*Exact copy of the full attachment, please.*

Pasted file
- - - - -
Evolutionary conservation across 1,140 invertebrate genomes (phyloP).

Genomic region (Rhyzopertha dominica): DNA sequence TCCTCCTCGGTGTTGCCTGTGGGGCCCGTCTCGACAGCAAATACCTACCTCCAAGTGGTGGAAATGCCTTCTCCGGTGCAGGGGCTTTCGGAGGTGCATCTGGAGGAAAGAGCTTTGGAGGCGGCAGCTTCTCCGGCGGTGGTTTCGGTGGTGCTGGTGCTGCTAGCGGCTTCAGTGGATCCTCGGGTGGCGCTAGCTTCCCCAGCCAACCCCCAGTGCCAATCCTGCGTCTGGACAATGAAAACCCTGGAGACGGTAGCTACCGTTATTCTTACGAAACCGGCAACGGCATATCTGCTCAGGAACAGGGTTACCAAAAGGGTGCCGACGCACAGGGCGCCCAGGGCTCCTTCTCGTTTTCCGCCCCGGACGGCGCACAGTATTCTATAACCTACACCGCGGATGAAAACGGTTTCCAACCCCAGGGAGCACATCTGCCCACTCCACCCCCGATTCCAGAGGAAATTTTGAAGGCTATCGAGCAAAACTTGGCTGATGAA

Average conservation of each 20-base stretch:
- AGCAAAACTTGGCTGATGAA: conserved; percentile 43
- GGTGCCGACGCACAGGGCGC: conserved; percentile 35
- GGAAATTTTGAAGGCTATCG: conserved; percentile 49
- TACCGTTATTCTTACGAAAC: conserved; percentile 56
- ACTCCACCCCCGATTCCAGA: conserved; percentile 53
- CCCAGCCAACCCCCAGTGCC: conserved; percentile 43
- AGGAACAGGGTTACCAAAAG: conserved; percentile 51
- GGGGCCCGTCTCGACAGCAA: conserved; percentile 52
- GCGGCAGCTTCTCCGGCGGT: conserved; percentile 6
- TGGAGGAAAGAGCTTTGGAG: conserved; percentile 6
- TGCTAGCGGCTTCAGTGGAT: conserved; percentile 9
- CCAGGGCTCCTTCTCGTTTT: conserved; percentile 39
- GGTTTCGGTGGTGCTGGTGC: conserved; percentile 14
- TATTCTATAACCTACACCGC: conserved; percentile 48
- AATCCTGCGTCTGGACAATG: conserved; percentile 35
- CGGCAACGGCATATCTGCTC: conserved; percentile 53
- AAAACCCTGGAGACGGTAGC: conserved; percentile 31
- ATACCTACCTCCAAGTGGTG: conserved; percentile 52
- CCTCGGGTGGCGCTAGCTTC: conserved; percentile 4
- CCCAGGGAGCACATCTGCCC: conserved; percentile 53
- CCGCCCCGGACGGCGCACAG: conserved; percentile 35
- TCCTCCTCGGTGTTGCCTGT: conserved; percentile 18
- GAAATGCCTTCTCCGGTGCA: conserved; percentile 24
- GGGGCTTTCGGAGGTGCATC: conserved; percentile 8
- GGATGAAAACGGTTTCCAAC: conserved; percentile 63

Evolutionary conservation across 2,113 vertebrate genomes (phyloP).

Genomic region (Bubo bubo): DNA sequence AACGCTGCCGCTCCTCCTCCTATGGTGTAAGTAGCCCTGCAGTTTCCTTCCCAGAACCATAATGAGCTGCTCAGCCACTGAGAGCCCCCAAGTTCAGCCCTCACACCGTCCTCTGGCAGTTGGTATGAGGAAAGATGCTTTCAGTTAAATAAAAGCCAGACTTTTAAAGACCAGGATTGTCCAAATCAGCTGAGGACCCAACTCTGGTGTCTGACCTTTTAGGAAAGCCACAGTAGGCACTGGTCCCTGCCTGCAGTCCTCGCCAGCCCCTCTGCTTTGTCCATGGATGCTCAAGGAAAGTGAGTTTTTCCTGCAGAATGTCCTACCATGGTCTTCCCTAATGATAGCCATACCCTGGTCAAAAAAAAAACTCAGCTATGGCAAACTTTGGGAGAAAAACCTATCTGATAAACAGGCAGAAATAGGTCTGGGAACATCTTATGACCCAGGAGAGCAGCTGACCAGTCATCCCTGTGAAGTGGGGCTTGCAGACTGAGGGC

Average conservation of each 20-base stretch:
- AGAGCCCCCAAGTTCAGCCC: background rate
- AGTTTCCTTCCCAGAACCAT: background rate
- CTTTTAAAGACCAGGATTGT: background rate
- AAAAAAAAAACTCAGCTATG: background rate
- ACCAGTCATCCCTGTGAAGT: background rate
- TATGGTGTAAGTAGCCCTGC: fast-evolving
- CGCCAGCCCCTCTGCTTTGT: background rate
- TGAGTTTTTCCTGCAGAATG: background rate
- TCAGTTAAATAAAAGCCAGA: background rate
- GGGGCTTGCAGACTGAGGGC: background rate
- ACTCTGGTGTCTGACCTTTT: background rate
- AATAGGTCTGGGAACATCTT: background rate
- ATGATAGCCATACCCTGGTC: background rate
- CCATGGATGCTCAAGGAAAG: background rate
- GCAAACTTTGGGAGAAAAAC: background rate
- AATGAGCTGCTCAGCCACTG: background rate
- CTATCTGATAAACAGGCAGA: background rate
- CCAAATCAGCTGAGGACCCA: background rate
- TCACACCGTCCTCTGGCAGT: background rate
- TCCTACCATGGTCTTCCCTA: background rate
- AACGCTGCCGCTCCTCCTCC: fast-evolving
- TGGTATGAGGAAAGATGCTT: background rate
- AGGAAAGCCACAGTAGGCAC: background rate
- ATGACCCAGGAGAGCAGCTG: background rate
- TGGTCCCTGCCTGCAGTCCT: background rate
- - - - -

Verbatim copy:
Evolutionary conservation across 1,140 invertebrate genomes (phyloP).

Genomic region (Rhyzopertha dominica): DNA sequence TCCTCCTCGGTGTTGCCTGTGGGGCCCGTCTCGACAGCAAATACCTACCTCCAAGTGGTGGAAATGCCTTCTCCGGTGCAGGGGCTTTCGGAGGTGCATCTGGAGGAAAGAGCTTTGGAGGCGGCAGCTTCTCCGGCGGTGGTTTCGGTGGTGCTGGTGCTGCTAGCGGCTTCAGTGGATCCTCGGGTGGCGCTAGCTTCCCCAGCCAACCCCCAGTGCCAATCCTGCGTCTGGACAATGAAAACCCTGGAGACGGTAGCTACCGTTATTCTTACGAAACCGGCAACGGCATATCTGCTCAGGAACAGGGTTACCAAAAGGGTGCCGACGCACAGGGCGCCCAGGGCTCCTTCTCGTTTTCCGCCCCGGACGGCGCACAGTATTCTATAACCTACACCGCGGATGAAAACGGTTTCCAACCCCAGGGAGCACATCTGCCCACTCCACCCCCGATTCCAGAGGAAATTTTGAAGGCTATCGAGCAAAACTTGGCTGATGAA

Average conservation of each 20-base stretch:
- AGCAAAACTTGGCTGATGAA: conserved; percentile 43
- GGTGCCGACGCACAGGGCGC: conserved; percentile 35
- GGAAATTTTGAAGGCTATCG: conserved; percentile 49
- TACCGTTATTCTTACGAAAC: conserved; percentile 56
- ACTCCACCCCCGATTCCAGA: conserved; percentile 53
- CCCAGCCAACCCCCAGTGCC: conserved; percentile 43
- AGGAACAGGGTTACCAAAAG: conserved; percentile 51
- GGGGCCCGTCTCGACAGCAA: conserved; percentile 52
- GCGGCAGCTTCTCCGGCGGT: conserved; percentile 6
- TGGAGGAAAGAGCTTTGGAG: conserved; percentile 6
- TGCTAGCGGCTTCAGTGGAT: conserved; percentile 9
- CCAGGGCTCCTTCTCGTTTT: conserved; percentile 39
- GGTTTCGGTGGTGCTGGTGC: conserved; percentile 14
- TATTCTATAACCTACACCGC: conserved; percentile 48
- AATCCTGCGTCTGGACAATG: conserved; percentile 35
- CGGCAACGGCATATCTGCTC: conserved; percentile 53
- AAAACCCTGGAGACGGTAGC: conserved; percentile 31
- ATACCTACCTCCAAGTGGTG: conserved; percentile 52
- CCTCGGGTGGCGCTAGCTTC: conserved; percentile 4
- CCCAGGGAGCACATCTGCCC: conserved; percentile 53
- CCGCCCCGGACGGCGCACAG: conserved; percentile 35
- TCCTCCTCGGTGTTGCCTGT: conserved; percentile 18
- GAAATGCCTTCTCCGGTGCA: conserved; percentile 24
- GGGGCTTTCGGAGGTGCATC: conserved; percentile 8
- GGATGAAAACGGTTTCCAAC: conserved; percentile 63

Evolutionary conservation across 2,113 vertebrate genomes (phyloP).

Genomic region (Bubo bubo): DNA sequence AACGCTGCCGCTCCTCCTCCTATGGTGTAAGTAGCCCTGCAGTTTCCTTCCCAGAACCATAATGAGCTGCTCAGCCACTGAGAGCCCCCAAGTTCAGCCCTCACACCGTCCTCTGGCAGTTGGTATGAGGAAAGATGCTTTCAGTTAAATAAAAGCCAGACTTTTAAAGACCAGGATTGTCCAAATCAGCTGAGGACCCAACTCTGGTGTCTGACCTTTTAGGAAAGCCACAGTAGGCACTGGTCCCTGCCTGCAGTCCTCGCCAGCCCCTCTGCTTTGTCCATGGATGCTCAAGGAAAGTGAGTTTTTCCTGCAGAATGTCCTACCATGGTCTTCCCTAATGATAGCCATACCCTGGTCAAAAAAAAAACTCAGCTATGGCAAACTTTGGGAGAAAAACCTATCTGATAAACAGGCAGAAATAGGTCTGGGAACATCTTATGACCCAGGAGAGCAGCTGACCAGTCATCCCTGTGAAGTGGGGCTTGCAGACTGAGGGC

Average conservation of each 20-base stretch:
- AGAGCCCCCAAGTTCAGCCC: background rate
- AGTTTCCTTCCCAGAACCAT: background rate
- CTTTTAAAGACCAGGATTGT: background rate
- AAAAAAAAAACTCAGCTATG: background rate
- ACCAGTCATCCCTGTGAAGT: background rate
- TATGGTGTAAGTAGCCCTGC: fast-evolving
- CGCCAGCCCCTCTGCTTTGT: background rate
- TGAGTTTTTCCTGCAGAATG: background rate
- TCAGTTAAATAAAAGCCAGA: background rate
- GGGGCTTGCAGACTGAGGGC: background rate
- ACTCTGGTGTCTGACCTTTT: background rate
- AATAGGTCTGGGAACATCTT: background rate
- ATGATAGCCATACCCTGGTC: background rate
- CCATGGATGCTCAAGGAAAG: background rate
- GCAAACTTTGGGAGAAAAAC: background rate
- AATGAGCTGCTCAGCCACTG: background rate
- CTATCTGATAAACAGGCAGA: background rate
- CCAAATCAGCTGAGGACCCA: background rate
- TCACACCGTCCTCTGGCAGT: background rate
- TCCTACCATGGTCTTCCCTA: background rate
- AACGCTGCCGCTCCTCCTCC: fast-evolving
- TGGTATGAGGAAAGATGCTT: background rate
- AGGAAAGCCACAGTAGGCAC: background rate
- ATGACCCAGGAGAGCAGCTG: background rate
- TGGTCCCTGCCTGCAGTCCT: background rate